Sincerity

Sincerity
is not proffered as one hands a drape to a welder on a scaffold,
or forced like a booster shot into a muscle,
and cannot be barreled along containerized with industrial bins for expedited delivery.

You faded back into a gray-blue line of an uneven shore.
I approached several times, tacked, fell away.
And here you were found—with warmth for a compelling proposition—side to side—you
listened—my import was measured—you had a new thought—the fog dispersed for at least a few moments.

Moments of potential,
during intaken breaths,
to reach a view we could embrace together.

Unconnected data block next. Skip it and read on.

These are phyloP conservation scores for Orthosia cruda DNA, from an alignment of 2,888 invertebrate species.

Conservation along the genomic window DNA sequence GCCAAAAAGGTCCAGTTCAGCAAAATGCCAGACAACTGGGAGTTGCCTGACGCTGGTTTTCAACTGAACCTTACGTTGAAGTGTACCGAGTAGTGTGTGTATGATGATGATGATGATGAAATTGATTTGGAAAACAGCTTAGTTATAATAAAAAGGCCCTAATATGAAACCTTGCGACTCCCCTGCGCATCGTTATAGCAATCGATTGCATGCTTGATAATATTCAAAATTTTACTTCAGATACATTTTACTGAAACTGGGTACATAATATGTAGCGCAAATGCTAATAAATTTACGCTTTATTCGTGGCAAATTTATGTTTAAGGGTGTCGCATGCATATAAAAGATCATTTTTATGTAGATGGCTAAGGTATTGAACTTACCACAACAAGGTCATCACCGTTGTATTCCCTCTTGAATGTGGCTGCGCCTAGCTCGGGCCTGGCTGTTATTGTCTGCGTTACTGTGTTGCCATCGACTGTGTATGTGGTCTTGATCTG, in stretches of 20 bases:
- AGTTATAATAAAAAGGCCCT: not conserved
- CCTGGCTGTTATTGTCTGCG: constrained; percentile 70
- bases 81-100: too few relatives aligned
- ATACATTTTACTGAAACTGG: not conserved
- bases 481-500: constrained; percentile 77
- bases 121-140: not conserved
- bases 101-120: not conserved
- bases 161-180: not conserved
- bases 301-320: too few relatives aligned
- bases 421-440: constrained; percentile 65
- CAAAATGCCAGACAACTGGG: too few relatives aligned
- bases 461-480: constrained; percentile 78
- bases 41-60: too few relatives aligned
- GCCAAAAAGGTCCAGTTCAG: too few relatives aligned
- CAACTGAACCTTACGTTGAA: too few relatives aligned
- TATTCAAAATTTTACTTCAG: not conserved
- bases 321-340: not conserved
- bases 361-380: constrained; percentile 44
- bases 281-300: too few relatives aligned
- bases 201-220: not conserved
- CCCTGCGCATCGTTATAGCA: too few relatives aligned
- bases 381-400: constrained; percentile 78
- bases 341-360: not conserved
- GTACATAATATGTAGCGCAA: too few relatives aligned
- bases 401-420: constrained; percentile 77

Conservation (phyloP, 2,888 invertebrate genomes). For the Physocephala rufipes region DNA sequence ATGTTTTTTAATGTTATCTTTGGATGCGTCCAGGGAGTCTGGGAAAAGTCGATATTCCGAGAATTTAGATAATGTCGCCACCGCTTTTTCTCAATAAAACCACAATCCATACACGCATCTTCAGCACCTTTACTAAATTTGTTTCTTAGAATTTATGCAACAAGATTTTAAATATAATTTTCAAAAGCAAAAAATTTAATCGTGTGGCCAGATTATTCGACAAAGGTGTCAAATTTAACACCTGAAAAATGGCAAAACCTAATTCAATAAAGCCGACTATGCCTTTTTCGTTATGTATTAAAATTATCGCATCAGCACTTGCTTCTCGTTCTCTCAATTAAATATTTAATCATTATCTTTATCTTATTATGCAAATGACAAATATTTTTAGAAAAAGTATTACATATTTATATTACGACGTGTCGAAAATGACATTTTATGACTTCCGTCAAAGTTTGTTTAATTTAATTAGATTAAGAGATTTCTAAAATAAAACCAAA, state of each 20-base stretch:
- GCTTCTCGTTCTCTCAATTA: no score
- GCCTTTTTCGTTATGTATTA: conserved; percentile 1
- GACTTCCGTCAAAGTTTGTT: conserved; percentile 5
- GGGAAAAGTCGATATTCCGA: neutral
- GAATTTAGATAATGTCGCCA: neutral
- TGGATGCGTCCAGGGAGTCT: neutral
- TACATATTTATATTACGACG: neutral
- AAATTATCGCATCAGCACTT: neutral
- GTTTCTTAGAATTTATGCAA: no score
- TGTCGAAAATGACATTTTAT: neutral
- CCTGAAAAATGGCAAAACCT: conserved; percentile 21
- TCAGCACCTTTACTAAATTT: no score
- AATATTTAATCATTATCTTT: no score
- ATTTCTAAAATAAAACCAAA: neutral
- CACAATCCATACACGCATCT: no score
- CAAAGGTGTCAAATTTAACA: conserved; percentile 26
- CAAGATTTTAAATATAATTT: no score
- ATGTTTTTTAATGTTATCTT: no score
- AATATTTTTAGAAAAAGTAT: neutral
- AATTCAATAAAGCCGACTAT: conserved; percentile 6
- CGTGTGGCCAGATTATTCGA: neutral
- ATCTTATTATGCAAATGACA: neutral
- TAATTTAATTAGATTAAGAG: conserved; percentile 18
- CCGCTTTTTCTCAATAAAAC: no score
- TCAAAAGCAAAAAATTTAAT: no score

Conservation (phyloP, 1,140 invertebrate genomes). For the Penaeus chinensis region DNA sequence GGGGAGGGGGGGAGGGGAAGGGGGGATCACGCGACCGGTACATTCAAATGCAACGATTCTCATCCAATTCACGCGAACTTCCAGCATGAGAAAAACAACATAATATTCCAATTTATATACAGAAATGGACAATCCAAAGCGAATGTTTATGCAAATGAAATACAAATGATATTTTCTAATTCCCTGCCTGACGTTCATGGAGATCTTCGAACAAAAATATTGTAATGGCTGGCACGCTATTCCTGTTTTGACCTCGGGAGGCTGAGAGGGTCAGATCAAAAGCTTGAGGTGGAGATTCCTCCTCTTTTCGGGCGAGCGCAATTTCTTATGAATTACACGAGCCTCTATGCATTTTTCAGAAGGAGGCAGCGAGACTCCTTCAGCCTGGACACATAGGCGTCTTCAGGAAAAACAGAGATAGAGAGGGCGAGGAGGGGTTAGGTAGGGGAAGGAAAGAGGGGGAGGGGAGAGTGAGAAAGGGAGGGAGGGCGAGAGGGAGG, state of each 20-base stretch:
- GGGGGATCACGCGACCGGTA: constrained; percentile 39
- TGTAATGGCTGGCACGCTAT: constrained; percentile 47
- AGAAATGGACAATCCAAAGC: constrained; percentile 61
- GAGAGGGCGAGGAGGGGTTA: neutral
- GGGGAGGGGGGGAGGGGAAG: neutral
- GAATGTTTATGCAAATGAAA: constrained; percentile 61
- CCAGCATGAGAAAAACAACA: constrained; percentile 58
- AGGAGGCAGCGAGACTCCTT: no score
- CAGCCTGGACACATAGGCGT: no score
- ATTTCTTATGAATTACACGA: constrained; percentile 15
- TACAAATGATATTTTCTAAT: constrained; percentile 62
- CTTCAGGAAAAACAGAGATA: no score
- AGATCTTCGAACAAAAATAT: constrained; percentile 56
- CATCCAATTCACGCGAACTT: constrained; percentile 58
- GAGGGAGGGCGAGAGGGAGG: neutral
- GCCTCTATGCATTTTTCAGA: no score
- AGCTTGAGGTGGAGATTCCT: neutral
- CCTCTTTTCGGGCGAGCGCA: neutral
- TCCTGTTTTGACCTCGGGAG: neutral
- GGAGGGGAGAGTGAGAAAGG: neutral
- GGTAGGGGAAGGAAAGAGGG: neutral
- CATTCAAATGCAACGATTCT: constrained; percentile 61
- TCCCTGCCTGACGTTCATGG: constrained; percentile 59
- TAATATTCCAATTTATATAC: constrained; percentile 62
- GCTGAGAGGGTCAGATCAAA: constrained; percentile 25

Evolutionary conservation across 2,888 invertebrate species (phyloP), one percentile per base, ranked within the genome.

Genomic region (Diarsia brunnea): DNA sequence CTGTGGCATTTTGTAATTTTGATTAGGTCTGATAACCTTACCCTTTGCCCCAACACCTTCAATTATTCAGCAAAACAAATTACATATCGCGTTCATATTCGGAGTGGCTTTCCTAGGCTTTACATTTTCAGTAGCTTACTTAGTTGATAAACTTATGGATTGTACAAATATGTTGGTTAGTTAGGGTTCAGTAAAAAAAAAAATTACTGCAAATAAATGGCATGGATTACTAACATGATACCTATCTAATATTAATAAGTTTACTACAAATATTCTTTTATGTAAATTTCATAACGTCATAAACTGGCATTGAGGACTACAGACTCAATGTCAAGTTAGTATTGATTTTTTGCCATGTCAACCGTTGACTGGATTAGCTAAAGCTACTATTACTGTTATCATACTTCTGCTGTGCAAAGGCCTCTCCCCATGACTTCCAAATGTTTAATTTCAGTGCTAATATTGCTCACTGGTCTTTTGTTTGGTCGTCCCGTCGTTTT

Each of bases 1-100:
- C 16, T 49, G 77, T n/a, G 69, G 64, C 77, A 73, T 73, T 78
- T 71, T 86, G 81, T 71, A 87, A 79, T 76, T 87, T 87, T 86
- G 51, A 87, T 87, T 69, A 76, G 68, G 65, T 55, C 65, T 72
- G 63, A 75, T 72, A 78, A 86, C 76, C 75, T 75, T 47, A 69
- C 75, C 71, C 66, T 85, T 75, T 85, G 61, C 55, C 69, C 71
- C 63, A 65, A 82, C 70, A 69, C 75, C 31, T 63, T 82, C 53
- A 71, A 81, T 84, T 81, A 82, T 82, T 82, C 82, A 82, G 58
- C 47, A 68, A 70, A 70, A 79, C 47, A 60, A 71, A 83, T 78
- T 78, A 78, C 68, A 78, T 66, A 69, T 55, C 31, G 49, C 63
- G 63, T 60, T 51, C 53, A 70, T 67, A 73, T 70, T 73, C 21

And while the seal failed to descend on what we newly discovered,
your responses were dealt in gracious increments—in the space
between two doorways—or a gap that an intercom tugs against—a stair
that ascends for hours without pause—the anteroom
of the novice guardians, where tokens are exchanged
during the intervals before the construction of the temple—a spotlight upon
a studied pretentiousness.
I asked just for what you had already given.
At the heart of the conversation an oval comprehension was ensconced,
which we never pried from its setting,
or acknowledged with a receipt,
or held up to the fluorescents for dispassionate inspection,
and which did not finish birthing,
and was not a part of words,
and therefore can never appear in a poem.

Andy Oram
November 9, 2006

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